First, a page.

Pattern Recognition

A few years ago, Max Lamb had to fill 100 square meters of floor. The occasion was his 2016 exhibition Exercises in Seating at the Villa Noailles, designed by Robert Mallet Stevens. It was a great opportunity but a daunting one; “100 square meters of rugs,” as Lamb observed, “is a lot of rugs.” He decided to immerse himself in the textile industry of Yorkshire, “one of the great British industries that speaks of history, place, geography, climate, culture, hard work.” Ultimately, Lamb’s investigations there led him to develop a multi-site production process involving 420 kilograms of custom-made thick yarns, which were then space-dyed (that is, printing different colors along the yarns) and machine-tufted. The result was seemingly infinite variegation, which organized itself into broad stripes - a carpet-landscape, like something seen from an airplane window.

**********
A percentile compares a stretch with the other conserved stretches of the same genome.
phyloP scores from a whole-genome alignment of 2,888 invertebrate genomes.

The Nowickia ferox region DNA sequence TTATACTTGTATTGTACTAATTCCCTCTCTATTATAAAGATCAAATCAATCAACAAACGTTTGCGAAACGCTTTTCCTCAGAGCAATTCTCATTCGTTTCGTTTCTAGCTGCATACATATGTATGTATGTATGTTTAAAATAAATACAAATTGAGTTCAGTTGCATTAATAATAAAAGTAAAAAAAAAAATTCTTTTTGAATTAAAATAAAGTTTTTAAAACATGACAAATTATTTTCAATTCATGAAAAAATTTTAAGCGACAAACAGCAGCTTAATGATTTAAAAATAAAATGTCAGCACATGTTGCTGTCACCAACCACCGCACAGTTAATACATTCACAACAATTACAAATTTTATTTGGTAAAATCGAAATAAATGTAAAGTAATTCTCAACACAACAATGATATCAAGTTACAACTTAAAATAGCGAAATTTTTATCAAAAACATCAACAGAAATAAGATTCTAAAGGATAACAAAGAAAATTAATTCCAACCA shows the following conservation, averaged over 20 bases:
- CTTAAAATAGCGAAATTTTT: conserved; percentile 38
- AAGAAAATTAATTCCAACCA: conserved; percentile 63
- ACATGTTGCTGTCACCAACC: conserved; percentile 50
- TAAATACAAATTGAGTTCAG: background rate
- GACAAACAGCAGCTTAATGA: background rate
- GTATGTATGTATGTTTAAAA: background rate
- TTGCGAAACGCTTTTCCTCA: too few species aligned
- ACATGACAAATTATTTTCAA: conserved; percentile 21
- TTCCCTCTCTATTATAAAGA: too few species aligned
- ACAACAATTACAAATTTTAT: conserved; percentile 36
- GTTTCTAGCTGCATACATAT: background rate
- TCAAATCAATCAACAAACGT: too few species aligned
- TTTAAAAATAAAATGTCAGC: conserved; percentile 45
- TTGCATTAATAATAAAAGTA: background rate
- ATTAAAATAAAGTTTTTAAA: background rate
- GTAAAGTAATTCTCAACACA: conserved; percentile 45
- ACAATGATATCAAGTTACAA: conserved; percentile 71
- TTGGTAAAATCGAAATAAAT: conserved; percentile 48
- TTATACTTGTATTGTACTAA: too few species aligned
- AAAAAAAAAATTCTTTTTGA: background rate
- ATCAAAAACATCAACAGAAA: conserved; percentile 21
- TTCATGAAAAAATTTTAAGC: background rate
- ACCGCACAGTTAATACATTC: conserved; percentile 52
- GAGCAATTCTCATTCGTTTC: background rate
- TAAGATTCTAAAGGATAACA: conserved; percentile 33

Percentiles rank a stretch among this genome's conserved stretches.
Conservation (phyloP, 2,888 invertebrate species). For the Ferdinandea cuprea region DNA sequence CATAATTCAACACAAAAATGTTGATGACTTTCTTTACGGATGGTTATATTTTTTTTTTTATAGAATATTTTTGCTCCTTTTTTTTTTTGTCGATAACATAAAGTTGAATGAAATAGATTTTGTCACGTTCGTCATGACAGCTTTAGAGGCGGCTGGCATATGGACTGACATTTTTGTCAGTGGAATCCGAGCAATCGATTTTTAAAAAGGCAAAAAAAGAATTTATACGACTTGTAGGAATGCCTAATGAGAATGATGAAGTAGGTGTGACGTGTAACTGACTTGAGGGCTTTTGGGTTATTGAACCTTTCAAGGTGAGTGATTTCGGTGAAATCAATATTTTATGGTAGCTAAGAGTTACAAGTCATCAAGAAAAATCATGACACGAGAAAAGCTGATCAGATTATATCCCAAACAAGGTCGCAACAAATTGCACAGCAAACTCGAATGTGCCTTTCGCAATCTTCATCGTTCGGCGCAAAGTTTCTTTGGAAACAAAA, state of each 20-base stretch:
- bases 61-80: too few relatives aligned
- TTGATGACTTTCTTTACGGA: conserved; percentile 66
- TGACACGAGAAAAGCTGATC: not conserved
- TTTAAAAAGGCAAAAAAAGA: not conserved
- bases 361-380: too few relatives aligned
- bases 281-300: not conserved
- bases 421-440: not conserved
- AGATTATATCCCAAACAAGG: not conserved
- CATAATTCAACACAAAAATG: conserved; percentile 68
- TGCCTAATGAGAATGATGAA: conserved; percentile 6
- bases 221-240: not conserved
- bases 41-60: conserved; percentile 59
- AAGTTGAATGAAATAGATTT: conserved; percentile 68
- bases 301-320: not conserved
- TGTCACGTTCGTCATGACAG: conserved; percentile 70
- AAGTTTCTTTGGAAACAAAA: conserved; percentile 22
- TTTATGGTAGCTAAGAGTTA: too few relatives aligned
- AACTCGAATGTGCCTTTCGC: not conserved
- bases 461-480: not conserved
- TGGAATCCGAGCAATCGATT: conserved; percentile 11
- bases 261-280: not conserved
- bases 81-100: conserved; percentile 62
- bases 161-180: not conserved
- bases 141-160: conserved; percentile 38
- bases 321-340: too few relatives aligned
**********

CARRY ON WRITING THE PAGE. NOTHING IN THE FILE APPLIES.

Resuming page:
Here we see one rug from that project, alongside works by the designer Pierre Charpin and the ceramist Andile Dyalvane. Pattern, of course, is one of the key terms in design discourse. Though often relegated to a secondary status (considered to be “mere” decoration), it is also a field of endlessly ramifying complication, which can be explored forever but never mastered. Charpin’s table is a perfectly satisfying composition, just three graduated circles. But simple as it is, it implies infinite progression in either direction. 
Dyalvane’s open vessel does something similar spatially, with a cascade of arcing forms articulating its wall. This telescoping composition can be related to the artist’s intentions in creating the work, as an emblem of the expansive South African landscape and his own familial lineage. Of the titles of his work, such as OoJola, he has said: “The names are stories, limbs in a way of a much bigger story that tells of a place, its families, people and community.”

DNA is a collaborative essay project, intertwining three gallery programs into a single, generative presentation.